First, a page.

Mentored by team captains Johnson and James Worthy, as well as longtime veterans Byron Scott and A.C. Green, Divac, All-Rookie First Team selection, spent seven formative years in Southern California, elevating his game each season and making his presence felt in the postseason during the Lakers’ run to the 1991 Finals.
After a two-year stop in Charlotte, Divac, intrigued by an overhauled Kings roster, ventured to Sacramento, where he’d enjoy his most productive and memorable six-year stretch. His No. 21 jersey was retired in a 2009 ceremony, and proudly hangs in the rafters at Golden 1 Center as a reminder of his indelible influence on the franchise.
The Sacramento center didn’t receive the same kind of national recognition as Webber, a five-time All-NBA Teamer and perennial All-Star, or Stojakovic, the sweet-shooting wing who brought home back-to-back Three-Point Contest trophies. But Divac, bestowed the title of “best teammate” by nearly anyone with whom he’s shared a locker room, served as the Kings’ irreplaceable leader and galvanizer during the franchise’s ascent from punchy first-round fodder to legitimate title challenger.
The most common refrain about those Kings teams is how they found the recipe for the way basketball is supposed to be played – unselfishly, collaboratively, trustingly – and Divac’s well-rounded, reliable game, and predilection for keeping his teammates loose and confident, were the not-so-secret ingredients.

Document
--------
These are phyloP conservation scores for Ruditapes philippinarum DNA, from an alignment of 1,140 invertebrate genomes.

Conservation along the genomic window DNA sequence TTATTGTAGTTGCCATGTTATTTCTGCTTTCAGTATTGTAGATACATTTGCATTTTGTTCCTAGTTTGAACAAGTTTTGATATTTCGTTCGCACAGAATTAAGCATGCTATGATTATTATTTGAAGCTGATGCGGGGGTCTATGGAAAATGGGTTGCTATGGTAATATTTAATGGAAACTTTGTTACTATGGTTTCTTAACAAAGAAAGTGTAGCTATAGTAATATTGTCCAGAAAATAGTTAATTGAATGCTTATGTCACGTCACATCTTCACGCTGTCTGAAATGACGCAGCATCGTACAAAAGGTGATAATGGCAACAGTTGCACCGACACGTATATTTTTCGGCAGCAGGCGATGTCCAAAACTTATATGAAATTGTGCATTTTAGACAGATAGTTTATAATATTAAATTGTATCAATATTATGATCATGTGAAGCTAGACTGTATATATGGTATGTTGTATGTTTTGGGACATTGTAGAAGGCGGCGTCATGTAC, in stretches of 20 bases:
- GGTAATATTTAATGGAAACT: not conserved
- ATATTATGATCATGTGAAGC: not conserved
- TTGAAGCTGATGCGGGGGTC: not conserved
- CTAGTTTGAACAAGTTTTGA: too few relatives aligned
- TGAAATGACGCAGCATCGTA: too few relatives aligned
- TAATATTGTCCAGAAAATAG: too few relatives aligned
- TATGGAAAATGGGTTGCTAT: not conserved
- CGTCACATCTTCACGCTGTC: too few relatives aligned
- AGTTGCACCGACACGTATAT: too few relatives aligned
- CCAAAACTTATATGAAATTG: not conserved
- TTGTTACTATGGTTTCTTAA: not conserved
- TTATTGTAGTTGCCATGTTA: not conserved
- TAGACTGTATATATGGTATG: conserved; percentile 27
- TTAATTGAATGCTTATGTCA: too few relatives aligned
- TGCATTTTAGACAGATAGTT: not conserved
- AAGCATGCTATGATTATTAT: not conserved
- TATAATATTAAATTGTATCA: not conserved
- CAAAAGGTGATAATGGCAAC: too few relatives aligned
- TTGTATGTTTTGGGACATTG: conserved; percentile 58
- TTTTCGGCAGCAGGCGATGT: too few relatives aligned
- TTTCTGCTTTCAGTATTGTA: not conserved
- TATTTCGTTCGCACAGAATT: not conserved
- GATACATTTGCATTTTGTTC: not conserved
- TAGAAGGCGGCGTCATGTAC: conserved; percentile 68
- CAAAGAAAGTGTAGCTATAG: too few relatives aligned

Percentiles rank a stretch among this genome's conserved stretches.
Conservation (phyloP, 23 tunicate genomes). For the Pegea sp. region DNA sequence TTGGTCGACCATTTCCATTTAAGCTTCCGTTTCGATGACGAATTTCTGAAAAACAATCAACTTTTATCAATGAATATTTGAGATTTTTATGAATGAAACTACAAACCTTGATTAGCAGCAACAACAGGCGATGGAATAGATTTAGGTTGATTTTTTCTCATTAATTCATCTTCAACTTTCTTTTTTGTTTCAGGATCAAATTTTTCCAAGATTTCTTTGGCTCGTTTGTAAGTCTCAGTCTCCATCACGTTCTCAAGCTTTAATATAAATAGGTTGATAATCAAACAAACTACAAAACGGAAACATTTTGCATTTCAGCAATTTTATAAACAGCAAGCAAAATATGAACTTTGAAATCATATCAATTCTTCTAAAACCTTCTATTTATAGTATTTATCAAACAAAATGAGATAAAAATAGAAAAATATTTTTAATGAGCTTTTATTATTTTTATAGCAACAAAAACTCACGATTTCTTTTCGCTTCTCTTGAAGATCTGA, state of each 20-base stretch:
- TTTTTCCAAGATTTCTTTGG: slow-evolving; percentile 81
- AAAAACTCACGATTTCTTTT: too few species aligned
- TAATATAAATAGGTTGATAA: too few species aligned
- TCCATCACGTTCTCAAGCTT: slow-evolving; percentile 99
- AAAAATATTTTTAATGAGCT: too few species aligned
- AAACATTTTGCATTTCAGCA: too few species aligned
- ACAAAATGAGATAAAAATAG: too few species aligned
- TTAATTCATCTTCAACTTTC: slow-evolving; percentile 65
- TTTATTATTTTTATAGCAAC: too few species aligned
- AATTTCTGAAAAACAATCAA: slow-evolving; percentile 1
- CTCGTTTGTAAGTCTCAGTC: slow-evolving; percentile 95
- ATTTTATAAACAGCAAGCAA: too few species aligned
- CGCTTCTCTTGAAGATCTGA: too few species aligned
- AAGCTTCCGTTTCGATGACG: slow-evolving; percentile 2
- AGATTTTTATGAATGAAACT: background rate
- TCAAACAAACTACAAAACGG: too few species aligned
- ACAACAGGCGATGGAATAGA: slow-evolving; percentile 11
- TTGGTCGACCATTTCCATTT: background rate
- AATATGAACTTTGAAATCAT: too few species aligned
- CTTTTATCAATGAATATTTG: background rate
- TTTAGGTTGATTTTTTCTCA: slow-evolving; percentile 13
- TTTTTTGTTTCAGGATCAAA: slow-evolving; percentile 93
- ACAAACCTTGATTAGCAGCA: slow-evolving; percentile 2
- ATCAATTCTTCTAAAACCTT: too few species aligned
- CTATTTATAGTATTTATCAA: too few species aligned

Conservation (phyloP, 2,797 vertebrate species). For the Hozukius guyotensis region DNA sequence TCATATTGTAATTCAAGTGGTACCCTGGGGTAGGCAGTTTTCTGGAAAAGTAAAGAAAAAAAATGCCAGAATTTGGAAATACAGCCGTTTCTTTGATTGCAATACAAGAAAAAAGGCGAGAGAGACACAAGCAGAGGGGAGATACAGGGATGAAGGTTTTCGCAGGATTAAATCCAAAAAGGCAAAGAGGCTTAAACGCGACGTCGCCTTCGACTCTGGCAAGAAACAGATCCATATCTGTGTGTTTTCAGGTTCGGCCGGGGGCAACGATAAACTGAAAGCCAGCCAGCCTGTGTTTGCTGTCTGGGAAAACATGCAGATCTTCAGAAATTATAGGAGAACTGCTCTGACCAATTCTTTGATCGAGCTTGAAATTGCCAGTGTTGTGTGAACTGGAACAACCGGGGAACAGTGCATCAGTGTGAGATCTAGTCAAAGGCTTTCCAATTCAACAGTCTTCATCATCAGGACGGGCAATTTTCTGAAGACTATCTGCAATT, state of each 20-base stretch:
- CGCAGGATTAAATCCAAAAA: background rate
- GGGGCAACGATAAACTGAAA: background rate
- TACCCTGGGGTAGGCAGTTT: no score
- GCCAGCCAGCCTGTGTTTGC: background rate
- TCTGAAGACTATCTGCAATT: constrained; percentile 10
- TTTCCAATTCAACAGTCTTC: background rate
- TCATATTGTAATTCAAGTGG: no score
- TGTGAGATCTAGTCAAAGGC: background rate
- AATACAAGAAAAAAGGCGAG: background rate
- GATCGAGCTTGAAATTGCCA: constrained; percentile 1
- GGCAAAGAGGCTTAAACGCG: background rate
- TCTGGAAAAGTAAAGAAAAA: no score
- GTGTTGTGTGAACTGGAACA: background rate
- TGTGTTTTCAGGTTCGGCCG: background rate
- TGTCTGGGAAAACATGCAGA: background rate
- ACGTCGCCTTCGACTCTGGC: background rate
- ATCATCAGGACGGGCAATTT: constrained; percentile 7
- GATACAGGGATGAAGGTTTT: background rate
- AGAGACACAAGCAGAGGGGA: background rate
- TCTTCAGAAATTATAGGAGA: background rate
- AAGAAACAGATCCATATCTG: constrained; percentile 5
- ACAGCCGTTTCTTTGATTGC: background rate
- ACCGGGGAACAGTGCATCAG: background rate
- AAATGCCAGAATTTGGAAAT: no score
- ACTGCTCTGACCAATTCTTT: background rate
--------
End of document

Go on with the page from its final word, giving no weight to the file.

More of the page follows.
“Vlade is one of the most genuine human beings you will ever meet,” said former Kings guard Bobby Jackson. “He was the glue that held our diverse team together.”
To this day, it’s practically impossible to watch only a single highlight of Divac’s passing on YouTube; doing so comes with the risk of falling down an inescapable rabbit hole of montages that are marvelous for their balance of showmanship and simplicity.
A center with the vision of a point guard, he turned the assist into an artform, slinging one-handed dimes over his shoulder or tossing diagonal bounce passes to find teammates perfectly in stride behind the arc. Sometimes they were unexpectedly flashy, like a no-look dish to No. 4 streaking to the rim, and other times they were textbook routine, but just about any pass out of his hands was on the money.